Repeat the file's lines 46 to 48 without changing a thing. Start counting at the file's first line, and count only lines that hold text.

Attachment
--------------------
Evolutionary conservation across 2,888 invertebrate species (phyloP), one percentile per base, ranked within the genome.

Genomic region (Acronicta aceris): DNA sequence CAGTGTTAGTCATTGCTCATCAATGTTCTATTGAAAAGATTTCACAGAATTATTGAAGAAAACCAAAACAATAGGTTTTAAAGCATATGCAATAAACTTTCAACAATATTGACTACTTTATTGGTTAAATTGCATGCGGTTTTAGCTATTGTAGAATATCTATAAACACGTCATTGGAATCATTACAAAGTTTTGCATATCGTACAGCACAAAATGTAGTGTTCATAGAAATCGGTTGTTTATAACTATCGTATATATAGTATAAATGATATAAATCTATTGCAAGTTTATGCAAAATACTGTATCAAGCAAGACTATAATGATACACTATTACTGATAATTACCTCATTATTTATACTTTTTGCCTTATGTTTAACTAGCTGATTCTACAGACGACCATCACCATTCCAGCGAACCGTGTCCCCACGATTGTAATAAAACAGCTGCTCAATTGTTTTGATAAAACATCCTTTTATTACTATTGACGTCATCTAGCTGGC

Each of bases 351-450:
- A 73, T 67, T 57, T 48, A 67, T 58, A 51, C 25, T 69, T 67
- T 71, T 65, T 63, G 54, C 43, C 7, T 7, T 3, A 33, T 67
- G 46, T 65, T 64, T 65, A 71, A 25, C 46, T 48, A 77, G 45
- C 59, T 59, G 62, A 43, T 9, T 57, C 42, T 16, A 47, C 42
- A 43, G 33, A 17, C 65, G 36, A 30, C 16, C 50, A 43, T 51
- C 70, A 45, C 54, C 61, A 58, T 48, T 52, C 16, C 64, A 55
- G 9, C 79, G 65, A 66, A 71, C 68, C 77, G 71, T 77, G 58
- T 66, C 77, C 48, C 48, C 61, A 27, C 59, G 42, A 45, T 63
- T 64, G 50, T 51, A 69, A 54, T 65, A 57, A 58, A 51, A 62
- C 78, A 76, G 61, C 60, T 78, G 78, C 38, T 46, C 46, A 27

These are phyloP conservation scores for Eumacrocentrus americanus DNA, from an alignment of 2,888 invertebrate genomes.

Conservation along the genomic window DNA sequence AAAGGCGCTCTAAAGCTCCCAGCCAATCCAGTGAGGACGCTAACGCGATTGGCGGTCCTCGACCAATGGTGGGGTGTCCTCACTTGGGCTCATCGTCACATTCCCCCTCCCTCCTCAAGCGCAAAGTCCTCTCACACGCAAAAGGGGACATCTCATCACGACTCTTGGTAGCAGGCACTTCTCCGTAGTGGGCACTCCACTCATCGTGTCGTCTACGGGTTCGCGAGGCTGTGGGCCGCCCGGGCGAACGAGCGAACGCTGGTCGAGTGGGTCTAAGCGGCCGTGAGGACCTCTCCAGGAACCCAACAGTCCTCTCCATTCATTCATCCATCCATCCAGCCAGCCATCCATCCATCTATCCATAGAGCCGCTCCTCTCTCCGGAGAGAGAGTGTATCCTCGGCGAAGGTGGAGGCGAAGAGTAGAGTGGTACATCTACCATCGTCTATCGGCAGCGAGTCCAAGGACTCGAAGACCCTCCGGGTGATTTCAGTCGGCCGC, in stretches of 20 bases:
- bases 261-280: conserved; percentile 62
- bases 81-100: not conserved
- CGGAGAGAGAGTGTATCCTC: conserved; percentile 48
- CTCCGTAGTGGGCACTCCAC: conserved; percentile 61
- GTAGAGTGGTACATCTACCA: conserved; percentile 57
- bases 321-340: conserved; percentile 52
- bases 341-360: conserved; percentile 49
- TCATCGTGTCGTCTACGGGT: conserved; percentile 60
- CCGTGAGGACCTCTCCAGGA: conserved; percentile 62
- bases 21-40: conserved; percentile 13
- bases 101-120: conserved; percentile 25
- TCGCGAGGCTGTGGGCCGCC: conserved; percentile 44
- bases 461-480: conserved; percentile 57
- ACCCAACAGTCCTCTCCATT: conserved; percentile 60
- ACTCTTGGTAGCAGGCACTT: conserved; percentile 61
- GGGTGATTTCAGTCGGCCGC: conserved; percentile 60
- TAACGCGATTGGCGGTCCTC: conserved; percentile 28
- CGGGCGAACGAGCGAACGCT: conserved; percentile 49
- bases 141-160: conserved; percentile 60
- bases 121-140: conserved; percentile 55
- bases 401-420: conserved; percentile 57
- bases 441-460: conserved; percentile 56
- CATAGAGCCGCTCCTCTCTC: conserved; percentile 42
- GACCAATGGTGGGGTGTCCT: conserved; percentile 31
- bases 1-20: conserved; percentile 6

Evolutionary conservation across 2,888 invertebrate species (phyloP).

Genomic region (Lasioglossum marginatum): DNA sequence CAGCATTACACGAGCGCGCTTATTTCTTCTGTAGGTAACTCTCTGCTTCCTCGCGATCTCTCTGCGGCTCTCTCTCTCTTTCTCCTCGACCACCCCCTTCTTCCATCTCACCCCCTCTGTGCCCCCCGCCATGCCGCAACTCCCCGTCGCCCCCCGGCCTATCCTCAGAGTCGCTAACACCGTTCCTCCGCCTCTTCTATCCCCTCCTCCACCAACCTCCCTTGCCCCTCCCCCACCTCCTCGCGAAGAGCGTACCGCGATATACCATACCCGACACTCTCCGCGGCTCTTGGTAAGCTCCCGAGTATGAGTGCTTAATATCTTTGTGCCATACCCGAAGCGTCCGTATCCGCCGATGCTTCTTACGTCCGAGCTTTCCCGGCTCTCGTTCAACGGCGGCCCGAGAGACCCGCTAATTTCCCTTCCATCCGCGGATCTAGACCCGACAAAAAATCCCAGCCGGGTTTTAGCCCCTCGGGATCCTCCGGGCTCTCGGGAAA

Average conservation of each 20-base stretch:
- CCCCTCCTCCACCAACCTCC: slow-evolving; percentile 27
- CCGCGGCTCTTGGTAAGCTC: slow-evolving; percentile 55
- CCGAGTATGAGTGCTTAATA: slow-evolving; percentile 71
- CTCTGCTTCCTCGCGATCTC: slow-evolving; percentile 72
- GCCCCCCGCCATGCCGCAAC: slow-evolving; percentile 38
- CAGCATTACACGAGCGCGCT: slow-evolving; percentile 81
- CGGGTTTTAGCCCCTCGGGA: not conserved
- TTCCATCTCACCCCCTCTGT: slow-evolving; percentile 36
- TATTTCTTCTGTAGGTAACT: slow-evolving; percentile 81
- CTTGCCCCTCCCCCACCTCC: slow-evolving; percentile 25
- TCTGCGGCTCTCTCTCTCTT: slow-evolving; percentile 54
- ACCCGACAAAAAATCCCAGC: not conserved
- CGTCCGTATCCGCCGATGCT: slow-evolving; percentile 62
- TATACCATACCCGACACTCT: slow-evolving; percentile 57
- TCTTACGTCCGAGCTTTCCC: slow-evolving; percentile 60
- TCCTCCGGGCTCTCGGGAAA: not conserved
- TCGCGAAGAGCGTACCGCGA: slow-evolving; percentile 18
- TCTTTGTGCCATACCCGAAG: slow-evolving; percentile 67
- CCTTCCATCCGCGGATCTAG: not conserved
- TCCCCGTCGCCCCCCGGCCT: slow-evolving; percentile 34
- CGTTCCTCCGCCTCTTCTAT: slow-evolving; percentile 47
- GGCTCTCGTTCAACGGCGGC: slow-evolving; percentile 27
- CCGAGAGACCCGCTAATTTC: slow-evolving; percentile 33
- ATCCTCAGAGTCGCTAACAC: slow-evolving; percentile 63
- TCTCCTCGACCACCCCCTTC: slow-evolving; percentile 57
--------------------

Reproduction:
- CCGAGTATGAGTGCTTAATA: slow-evolving; percentile 71
- CTCTGCTTCCTCGCGATCTC: slow-evolving; percentile 72
- GCCCCCCGCCATGCCGCAAC: slow-evolving; percentile 38